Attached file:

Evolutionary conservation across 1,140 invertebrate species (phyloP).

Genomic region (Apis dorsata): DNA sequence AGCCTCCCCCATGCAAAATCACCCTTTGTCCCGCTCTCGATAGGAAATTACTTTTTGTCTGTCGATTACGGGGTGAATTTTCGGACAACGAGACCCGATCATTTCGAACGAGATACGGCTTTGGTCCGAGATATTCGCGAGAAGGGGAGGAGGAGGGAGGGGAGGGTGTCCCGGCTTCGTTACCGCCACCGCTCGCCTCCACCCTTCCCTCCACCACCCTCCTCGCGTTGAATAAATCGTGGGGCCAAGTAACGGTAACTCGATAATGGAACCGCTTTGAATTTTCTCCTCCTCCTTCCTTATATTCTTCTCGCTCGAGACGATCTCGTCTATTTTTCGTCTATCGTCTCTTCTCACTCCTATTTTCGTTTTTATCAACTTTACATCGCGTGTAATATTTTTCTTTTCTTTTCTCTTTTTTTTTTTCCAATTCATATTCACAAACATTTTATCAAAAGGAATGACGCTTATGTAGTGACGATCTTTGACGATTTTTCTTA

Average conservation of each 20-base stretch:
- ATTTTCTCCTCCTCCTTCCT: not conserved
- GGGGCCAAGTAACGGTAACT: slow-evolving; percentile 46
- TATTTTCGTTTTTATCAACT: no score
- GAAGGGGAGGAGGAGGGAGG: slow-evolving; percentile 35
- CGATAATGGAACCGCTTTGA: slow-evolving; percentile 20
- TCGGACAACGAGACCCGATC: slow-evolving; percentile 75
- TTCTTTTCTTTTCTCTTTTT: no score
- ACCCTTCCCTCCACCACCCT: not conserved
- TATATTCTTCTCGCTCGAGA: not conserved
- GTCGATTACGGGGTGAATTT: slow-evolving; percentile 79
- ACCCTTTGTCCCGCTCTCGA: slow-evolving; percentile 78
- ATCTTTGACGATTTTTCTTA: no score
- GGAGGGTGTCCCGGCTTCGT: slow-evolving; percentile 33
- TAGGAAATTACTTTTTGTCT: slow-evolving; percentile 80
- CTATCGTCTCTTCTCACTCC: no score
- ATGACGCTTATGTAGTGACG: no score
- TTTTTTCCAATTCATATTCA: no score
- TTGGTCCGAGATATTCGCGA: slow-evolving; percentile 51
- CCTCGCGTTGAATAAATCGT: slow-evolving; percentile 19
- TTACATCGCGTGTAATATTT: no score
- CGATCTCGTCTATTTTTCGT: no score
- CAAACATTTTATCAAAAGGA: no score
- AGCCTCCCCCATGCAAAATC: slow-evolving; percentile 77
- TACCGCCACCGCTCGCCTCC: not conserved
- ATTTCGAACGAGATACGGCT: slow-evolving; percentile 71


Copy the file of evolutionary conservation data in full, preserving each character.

Evolutionary conservation across 1,140 invertebrate species (phyloP).

Genomic region (Apis dorsata): DNA sequence AGCCTCCCCCATGCAAAATCACCCTTTGTCCCGCTCTCGATAGGAAATTACTTTTTGTCTGTCGATTACGGGGTGAATTTTCGGACAACGAGACCCGATCATTTCGAACGAGATACGGCTTTGGTCCGAGATATTCGCGAGAAGGGGAGGAGGAGGGAGGGGAGGGTGTCCCGGCTTCGTTACCGCCACCGCTCGCCTCCACCCTTCCCTCCACCACCCTCCTCGCGTTGAATAAATCGTGGGGCCAAGTAACGGTAACTCGATAATGGAACCGCTTTGAATTTTCTCCTCCTCCTTCCTTATATTCTTCTCGCTCGAGACGATCTCGTCTATTTTTCGTCTATCGTCTCTTCTCACTCCTATTTTCGTTTTTATCAACTTTACATCGCGTGTAATATTTTTCTTTTCTTTTCTCTTTTTTTTTTTCCAATTCATATTCACAAACATTTTATCAAAAGGAATGACGCTTATGTAGTGACGATCTTTGACGATTTTTCTTA

Average conservation of each 20-base stretch:
- ATTTTCTCCTCCTCCTTCCT: not conserved
- GGGGCCAAGTAACGGTAACT: slow-evolving; percentile 46
- TATTTTCGTTTTTATCAACT: no score
- GAAGGGGAGGAGGAGGGAGG: slow-evolving; percentile 35
- CGATAATGGAACCGCTTTGA: slow-evolving; percentile 20
- TCGGACAACGAGACCCGATC: slow-evolving; percentile 75
- TTCTTTTCTTTTCTCTTTTT: no score
- ACCCTTCCCTCCACCACCCT: not conserved
- TATATTCTTCTCGCTCGAGA: not conserved
- GTCGATTACGGGGTGAATTT: slow-evolving; percentile 79
- ACCCTTTGTCCCGCTCTCGA: slow-evolving; percentile 78
- ATCTTTGACGATTTTTCTTA: no score
- GGAGGGTGTCCCGGCTTCGT: slow-evolving; percentile 33
- TAGGAAATTACTTTTTGTCT: slow-evolving; percentile 80
- CTATCGTCTCTTCTCACTCC: no score
- ATGACGCTTATGTAGTGACG: no score
- TTTTTTCCAATTCATATTCA: no score
- TTGGTCCGAGATATTCGCGA: slow-evolving; percentile 51
- CCTCGCGTTGAATAAATCGT: slow-evolving; percentile 19
- TTACATCGCGTGTAATATTT: no score
- CGATCTCGTCTATTTTTCGT: no score
- CAAACATTTTATCAAAAGGA: no score
- AGCCTCCCCCATGCAAAATC: slow-evolving; percentile 77
- TACCGCCACCGCTCGCCTCC: not conserved
- ATTTCGAACGAGATACGGCT: slow-evolving; percentile 71